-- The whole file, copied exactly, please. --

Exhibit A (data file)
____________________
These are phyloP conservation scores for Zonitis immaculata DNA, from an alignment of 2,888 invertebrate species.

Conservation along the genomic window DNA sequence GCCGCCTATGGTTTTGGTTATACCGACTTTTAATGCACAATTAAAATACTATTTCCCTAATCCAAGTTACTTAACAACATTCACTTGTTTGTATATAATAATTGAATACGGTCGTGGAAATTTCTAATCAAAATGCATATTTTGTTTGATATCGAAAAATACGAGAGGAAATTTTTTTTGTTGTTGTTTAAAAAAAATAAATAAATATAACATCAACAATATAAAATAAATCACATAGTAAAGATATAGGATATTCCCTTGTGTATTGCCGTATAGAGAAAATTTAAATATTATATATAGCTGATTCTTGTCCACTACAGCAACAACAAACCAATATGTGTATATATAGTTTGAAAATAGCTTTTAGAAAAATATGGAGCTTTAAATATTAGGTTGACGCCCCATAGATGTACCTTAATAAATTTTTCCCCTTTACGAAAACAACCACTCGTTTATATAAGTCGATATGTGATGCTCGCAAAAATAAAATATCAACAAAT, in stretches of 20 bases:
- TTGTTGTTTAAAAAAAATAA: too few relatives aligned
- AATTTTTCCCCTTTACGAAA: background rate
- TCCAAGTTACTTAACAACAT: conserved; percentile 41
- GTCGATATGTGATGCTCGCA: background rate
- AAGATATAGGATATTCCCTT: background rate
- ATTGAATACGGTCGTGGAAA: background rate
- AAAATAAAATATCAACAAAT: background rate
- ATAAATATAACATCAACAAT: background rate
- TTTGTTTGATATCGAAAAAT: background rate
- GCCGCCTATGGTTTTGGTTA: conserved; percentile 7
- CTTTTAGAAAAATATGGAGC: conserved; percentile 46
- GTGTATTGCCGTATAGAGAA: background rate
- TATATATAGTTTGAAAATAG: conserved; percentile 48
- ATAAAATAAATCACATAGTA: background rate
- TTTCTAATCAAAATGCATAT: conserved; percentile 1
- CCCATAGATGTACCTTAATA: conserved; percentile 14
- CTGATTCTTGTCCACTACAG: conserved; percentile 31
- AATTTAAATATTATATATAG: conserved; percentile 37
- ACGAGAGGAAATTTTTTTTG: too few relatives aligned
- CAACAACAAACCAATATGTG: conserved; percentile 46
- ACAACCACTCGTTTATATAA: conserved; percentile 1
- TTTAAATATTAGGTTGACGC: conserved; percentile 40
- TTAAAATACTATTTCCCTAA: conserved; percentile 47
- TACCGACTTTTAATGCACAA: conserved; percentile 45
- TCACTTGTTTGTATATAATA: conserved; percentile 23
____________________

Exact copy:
These are phyloP conservation scores for Zonitis immaculata DNA, from an alignment of 2,888 invertebrate species.

Conservation along the genomic window DNA sequence GCCGCCTATGGTTTTGGTTATACCGACTTTTAATGCACAATTAAAATACTATTTCCCTAATCCAAGTTACTTAACAACATTCACTTGTTTGTATATAATAATTGAATACGGTCGTGGAAATTTCTAATCAAAATGCATATTTTGTTTGATATCGAAAAATACGAGAGGAAATTTTTTTTGTTGTTGTTTAAAAAAAATAAATAAATATAACATCAACAATATAAAATAAATCACATAGTAAAGATATAGGATATTCCCTTGTGTATTGCCGTATAGAGAAAATTTAAATATTATATATAGCTGATTCTTGTCCACTACAGCAACAACAAACCAATATGTGTATATATAGTTTGAAAATAGCTTTTAGAAAAATATGGAGCTTTAAATATTAGGTTGACGCCCCATAGATGTACCTTAATAAATTTTTCCCCTTTACGAAAACAACCACTCGTTTATATAAGTCGATATGTGATGCTCGCAAAAATAAAATATCAACAAAT, in stretches of 20 bases:
- TTGTTGTTTAAAAAAAATAA: too few relatives aligned
- AATTTTTCCCCTTTACGAAA: background rate
- TCCAAGTTACTTAACAACAT: conserved; percentile 41
- GTCGATATGTGATGCTCGCA: background rate
- AAGATATAGGATATTCCCTT: background rate
- ATTGAATACGGTCGTGGAAA: background rate
- AAAATAAAATATCAACAAAT: background rate
- ATAAATATAACATCAACAAT: background rate
- TTTGTTTGATATCGAAAAAT: background rate
- GCCGCCTATGGTTTTGGTTA: conserved; percentile 7
- CTTTTAGAAAAATATGGAGC: conserved; percentile 46
- GTGTATTGCCGTATAGAGAA: background rate
- TATATATAGTTTGAAAATAG: conserved; percentile 48
- ATAAAATAAATCACATAGTA: background rate
- TTTCTAATCAAAATGCATAT: conserved; percentile 1
- CCCATAGATGTACCTTAATA: conserved; percentile 14
- CTGATTCTTGTCCACTACAG: conserved; percentile 31
- AATTTAAATATTATATATAG: conserved; percentile 37
- ACGAGAGGAAATTTTTTTTG: too few relatives aligned
- CAACAACAAACCAATATGTG: conserved; percentile 46
- ACAACCACTCGTTTATATAA: conserved; percentile 1
- TTTAAATATTAGGTTGACGC: conserved; percentile 40
- TTAAAATACTATTTCCCTAA: conserved; percentile 47
- TACCGACTTTTAATGCACAA: conserved; percentile 45
- TCACTTGTTTGTATATAATA: conserved; percentile 23